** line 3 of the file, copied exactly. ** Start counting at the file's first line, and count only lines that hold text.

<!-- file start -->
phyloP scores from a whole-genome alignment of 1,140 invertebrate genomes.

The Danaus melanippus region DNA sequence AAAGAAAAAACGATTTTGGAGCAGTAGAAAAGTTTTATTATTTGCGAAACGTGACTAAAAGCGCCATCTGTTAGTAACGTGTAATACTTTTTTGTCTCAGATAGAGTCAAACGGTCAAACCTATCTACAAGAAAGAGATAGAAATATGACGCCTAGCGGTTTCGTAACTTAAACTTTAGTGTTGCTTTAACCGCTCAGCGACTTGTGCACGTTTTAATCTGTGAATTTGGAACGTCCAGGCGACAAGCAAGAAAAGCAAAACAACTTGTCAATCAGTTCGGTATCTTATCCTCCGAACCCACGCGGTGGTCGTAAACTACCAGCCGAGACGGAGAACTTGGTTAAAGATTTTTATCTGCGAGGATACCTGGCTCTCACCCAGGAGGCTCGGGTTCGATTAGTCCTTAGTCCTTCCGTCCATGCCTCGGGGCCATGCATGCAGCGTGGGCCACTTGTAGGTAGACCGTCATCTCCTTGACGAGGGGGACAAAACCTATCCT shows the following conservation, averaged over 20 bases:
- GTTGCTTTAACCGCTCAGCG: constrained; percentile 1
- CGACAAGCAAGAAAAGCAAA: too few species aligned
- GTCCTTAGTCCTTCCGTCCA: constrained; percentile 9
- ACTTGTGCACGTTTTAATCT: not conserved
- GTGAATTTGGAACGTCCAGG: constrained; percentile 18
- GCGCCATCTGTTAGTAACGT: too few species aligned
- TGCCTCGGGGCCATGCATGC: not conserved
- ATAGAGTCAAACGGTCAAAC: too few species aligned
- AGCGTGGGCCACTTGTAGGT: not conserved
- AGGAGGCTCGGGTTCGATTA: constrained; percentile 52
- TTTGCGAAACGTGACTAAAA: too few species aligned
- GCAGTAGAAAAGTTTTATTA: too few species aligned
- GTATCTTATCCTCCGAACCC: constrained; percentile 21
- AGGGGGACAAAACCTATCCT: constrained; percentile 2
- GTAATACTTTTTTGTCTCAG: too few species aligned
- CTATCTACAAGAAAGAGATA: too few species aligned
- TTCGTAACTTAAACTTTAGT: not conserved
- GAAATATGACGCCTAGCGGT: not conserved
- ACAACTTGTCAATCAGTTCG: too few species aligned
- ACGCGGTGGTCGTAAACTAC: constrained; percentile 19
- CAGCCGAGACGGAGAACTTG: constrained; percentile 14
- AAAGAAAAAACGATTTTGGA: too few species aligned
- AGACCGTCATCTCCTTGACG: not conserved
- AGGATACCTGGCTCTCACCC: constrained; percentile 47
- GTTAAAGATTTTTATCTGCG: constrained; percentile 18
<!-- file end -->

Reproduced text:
- GTTGCTTTAACCGCTCAGCG: constrained; percentile 1